Deconstructing Terrorism: Truck Attacks – A Frightening Tool of Terror With A History

Nice, France

By Peter Bergen

It used to be that we worried about truck bombs. Now we have to worry about trucks used as weapons.

The tactic has been adopted by jihadist terrorists in the West, including in the United States, but fortunately the lethality of these attacks has been relatively low — until Friday’s attack in Nice that has killed at least 84.

The tactic has been a long time coming.

Al Qaeda’s Yemeni branch encouraged its recruits in the West in its 2010 webzine, Inspire, to use trucks as a weapon. An article headlined “The Ultimate Mowing Machine” called for deploying a pickup truck as a “mowing machine, not to mow grass but mow down the enemies of Allah.”

In September 2014, an ISIS spokesman similarly encouraged such attacks, saying of ISIS’ enemies, “run him over with your car.”

A month later, on October 20, 2014 Canadian Martin Rouleau Couture, who had traveled to Turkey in what appears to have been an unsuccessful attempt to join ISIS in neighboring Syria, ran over two soldiers in Quebec, killing one and injuring another.

Also in 2014, there were two such car attacks in France in the cities of Nantes and Dijon, though the motives of the attackers, one of whom shouted “Allah Akbar!” after one of the attacks, are murky. In both cases the assailants had long histories of mental illness, according to the BBC.

The tactic has also been used in the United States. In 2006, Mohammed Taheri-azar, an American-Iranian,drove an SUV into an area crowded with students at the University of North Carolina at Chapel Hill. He later said that that the United States government had been “killing his people across the sea” and he was taking revenge and he was “thankful for the opportunity to spread the will of Allah.” Luckily the attack killed no one but it did injure nine.

A year later, a pair of British terrorists opposed to the Iraq war rammed their Jeep into the arrivals area of Glasgow Airport, but killed no one.

We don’t know enough yet to say what prompted the Nice attack. But what the the attack in Nice shows is that we are now in an era when lone terrorists are becoming increasingly lethal.

Recall the attack at the Orlando nightclub that killed 49 in June carried out by a single gunman, Omar Mateen.

Until Thursday the most lethal terrorist attack in the West carried out by a lone terrorist was by Anders Breivik, a Norwegian neo-Nazi who killed 77 people in 2011.

The death toll in the Nice attack already stands at 84, making the Nice attack the deadliest ever attack carried out by a lone terrorist in the West.

(Timothy McVeigh killed 168 people at the Murrah Federal Building in Oklahoma City with a truck bomb in 1995, but he was aided in every respect of the attack by co-conspirator Terry Nichols who is now serving a life term. There is no indication so far that the Nice attacker operated as part of a terrorist group.)

This will have important implications for how we conceive of the danger of lone terrorists in the West going forward. Law enforcement authorities in the States and other Western countries will have to consider the vulnerabilities to vehicular attacks of large, packed crowds of the kind that we saw jamming the waterfront in Nice celebrating their national holiday on Thursday.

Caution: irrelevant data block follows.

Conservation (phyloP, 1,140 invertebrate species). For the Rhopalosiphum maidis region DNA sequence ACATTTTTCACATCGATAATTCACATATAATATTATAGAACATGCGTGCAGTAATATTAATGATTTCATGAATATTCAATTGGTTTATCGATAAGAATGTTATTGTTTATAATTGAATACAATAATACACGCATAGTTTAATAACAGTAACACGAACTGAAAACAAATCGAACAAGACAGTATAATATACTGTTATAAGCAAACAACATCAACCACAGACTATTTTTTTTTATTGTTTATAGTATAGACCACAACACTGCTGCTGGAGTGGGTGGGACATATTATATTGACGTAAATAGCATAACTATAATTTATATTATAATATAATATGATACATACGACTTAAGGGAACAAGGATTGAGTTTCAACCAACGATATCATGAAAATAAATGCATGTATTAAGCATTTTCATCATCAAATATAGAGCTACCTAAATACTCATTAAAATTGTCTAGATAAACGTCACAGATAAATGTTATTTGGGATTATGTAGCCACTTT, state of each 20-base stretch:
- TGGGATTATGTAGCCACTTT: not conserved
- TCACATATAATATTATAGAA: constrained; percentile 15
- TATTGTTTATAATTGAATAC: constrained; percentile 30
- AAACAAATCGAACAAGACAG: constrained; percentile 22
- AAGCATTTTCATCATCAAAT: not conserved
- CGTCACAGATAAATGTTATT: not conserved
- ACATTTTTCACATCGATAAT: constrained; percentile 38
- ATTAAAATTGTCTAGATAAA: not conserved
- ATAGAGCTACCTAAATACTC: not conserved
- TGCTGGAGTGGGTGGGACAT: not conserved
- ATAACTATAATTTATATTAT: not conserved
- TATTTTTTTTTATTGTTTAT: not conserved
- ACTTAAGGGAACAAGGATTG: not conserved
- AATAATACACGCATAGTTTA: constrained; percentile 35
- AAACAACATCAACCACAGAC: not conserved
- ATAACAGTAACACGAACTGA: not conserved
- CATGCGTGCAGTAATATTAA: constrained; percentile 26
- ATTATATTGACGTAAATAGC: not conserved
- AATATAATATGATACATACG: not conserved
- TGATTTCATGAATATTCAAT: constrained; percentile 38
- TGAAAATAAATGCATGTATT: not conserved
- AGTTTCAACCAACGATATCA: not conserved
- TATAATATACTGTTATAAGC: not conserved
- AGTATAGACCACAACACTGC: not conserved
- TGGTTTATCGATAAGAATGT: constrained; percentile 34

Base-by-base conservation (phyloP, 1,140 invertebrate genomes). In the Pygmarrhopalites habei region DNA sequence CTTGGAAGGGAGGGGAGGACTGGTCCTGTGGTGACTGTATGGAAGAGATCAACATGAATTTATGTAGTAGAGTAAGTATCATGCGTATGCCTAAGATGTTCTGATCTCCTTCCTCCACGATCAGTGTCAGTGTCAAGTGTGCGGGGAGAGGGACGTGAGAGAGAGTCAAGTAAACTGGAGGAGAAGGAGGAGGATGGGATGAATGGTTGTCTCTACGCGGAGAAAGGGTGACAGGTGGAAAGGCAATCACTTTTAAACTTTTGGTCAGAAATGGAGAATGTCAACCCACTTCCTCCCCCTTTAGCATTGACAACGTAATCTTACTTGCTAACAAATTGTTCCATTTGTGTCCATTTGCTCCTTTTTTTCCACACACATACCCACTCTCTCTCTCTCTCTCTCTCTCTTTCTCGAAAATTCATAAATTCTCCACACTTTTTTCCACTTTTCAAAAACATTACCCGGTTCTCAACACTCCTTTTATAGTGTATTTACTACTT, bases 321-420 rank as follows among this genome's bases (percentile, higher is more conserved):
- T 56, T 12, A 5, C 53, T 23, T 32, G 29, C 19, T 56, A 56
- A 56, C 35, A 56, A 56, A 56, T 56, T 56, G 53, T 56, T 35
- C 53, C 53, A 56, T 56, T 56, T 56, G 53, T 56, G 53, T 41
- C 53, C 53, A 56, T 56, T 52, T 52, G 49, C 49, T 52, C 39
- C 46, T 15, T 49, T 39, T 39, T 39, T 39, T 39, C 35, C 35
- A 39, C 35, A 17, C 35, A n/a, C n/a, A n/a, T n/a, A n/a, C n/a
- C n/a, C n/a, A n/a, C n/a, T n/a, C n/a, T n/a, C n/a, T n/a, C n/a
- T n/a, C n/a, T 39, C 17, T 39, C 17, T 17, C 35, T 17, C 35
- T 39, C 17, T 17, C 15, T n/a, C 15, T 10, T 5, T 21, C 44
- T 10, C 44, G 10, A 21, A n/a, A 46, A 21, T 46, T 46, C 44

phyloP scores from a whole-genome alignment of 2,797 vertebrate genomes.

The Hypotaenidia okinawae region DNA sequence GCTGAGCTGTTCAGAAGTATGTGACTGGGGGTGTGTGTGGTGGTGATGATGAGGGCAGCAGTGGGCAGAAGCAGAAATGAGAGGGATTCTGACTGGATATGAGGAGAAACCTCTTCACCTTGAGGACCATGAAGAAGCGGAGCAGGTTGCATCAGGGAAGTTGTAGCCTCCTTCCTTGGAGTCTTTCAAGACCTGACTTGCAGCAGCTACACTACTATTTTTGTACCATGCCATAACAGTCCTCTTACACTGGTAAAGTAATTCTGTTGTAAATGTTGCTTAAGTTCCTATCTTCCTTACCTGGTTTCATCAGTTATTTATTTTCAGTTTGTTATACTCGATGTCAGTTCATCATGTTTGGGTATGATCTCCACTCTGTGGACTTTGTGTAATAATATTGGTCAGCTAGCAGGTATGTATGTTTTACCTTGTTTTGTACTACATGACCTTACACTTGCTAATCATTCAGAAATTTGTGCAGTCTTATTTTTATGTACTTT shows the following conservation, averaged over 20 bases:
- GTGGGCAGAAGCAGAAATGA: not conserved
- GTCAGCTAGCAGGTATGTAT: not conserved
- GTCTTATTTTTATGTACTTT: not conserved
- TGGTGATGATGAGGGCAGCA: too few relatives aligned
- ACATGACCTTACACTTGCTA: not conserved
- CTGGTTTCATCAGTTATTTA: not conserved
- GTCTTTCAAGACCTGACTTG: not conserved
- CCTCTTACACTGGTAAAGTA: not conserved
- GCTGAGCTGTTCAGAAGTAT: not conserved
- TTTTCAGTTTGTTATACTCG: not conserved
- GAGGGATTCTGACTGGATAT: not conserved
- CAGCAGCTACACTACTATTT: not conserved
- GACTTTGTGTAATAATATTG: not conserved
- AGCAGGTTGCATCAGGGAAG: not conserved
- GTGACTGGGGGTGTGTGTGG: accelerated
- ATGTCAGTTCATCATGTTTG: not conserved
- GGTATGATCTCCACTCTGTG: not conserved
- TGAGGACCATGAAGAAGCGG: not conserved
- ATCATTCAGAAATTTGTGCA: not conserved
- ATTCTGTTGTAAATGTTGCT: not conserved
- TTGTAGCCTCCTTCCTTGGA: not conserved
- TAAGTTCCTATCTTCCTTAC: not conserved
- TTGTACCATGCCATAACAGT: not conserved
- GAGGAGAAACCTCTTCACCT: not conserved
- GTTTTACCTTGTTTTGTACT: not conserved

Read the Original Article at CNN

 

Espionage Files: The Most Dangerous Spy You’ve Never Heard Of

Ana Montes

Programming note: Explore untold stories of American spies: CNN Original Series “Declassified” airs Sundays at 10 p.m. ET/PT only on CNN.

(CNN)She put American combat troops in harm’s way, betrayed her own people and handed over so many secrets that experts say the U.S. may never know the full extent of the damage.

Ana Montes was the Queen of Cuba, an American who from 1985 to the September 11, 2001 attacks handed over U.S. military secrets to Havana while working as a top analyst for the Pentagon’s Defense Intelligence Agency.

But despite her crimes, Montes remains largely unknown.

You might not think Cuba could do much harm to a superpower like the U.S., said retired DIA official Chris Simmons, appearing on CNN’s “Declassified.”

But you’d be wrong.

The threat increases, he said, when Havana goes on to sell those U.S. military secrets to Montes’ anger about U.S. foreign policy complicated her relationships and drew the attention of Cubans who enticed her to turn her back on friends, family and her own country.

Montes’ anger about U.S. foreign policy complicated her relationships and drew the attention of Cubans who enticed her to turn her back on friends, family and her own country.

The fascinating spycraft that surfaced from her case offers a rare glimpse into the invisible world of espionage, where some experts believe there could be as many as 100,000 foreign agents working inside the U.S.

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History of Terrorism: From Russia With Hate

turkey

By Peter Bergen

The news that the Istanbul attack was carried out by a Russian and citizens of Central Asian states that were once part of the Soviet Union might surprise those who have hitherto seen the group as a collection of mostly Arab fighters with a large Western European contingent.

Yet in fact, Russian citizens — many of whom are Chechens or Dagestanis from the largely Muslim North Caucasus region of Russia — are the largest group of foot soldiers in ISIS from a non-Muslim majority country, and they have played key roles in the group.

According to Turkish officials the attack at Istanbul airport was carried out by terrorists from Russia, Uzbekistan, and Kyrgyzstan and was planned by ISIS’s leadership. The Soufan Group, a New York-based intelligence consulting firm that tracks “foreign fighters” who have joined ISIS, estimates that 2,400 Russians have traveled to Syria. It placed the number of fighters from Uzbekistan and Kyrgyzstan at 500 each.

In October, Russian President Vladimir Putin estimated the number of fighters who had left for Syria from Russia and the former Soviet republics at 5,000 to 7,000.